Is income inequality a determinant of population health? Part 2. U.S. National and Regional Trends in income inequality and age- and cause-specific mortality

John Lynch, George Davey Smith, Sam Harper, Marianne Hillemeier

Research output: Contribution to journalReview article

118 Scopus citations

Abstract

This article describes U.S. income inequality and 100-year national and 30-year regional trends in age- and cause-specific mortality. There is little congruence between national trends in income inequality and age- or cause-specific mortality except perhaps for suicide and homicide. The variable trends in some causes of mortality may be associated regionally with income inequality. However, between 1978 and 2000 those regions experiencing the largest increases in income inequality had the largest declines in mortality (r = 0.81, p < 0.001). Understanding the social determinants of population health requires appreciating how broad indicators of social and economic conditions are related, at different times and places, to the levels and social distribution of major risk factors for particular health outcomes.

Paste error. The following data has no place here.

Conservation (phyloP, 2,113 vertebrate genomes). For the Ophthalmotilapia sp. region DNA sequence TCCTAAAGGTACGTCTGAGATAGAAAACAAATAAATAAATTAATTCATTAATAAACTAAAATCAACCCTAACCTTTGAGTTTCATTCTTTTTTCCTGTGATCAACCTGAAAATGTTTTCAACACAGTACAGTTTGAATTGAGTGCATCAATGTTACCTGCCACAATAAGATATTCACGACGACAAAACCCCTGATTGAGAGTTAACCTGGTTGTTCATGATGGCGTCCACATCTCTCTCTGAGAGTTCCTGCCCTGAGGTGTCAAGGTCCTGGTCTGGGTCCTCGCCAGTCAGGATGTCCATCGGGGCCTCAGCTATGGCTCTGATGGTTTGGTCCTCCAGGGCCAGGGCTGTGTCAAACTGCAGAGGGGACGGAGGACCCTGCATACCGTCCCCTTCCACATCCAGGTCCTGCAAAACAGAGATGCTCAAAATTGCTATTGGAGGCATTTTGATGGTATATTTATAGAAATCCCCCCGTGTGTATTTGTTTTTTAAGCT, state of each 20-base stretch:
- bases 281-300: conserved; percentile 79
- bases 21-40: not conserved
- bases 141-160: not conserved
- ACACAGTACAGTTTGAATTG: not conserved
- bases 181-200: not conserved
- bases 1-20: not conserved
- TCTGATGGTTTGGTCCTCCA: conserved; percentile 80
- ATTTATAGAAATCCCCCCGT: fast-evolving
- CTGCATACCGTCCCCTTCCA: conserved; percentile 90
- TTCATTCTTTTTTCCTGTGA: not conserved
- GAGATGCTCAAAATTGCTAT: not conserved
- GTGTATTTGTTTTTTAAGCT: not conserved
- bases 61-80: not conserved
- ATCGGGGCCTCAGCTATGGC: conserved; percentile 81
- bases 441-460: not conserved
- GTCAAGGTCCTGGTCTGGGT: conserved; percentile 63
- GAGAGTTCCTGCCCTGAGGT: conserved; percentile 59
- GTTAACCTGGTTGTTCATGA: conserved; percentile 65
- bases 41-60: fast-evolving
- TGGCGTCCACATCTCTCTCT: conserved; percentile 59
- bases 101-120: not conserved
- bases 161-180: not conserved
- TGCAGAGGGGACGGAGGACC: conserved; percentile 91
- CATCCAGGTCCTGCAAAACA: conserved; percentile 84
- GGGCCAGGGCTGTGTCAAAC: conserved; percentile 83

Original languageEnglish (US)
Pages (from-to)355-400
Number of pages46
JournalMilbank Quarterly
Volume82
Issue number2
DOIs
StatePublished - 2004

All Science Journal Classification (ASJC) codes

  • Health Policy
  • Public Health, Environmental and Occupational Health

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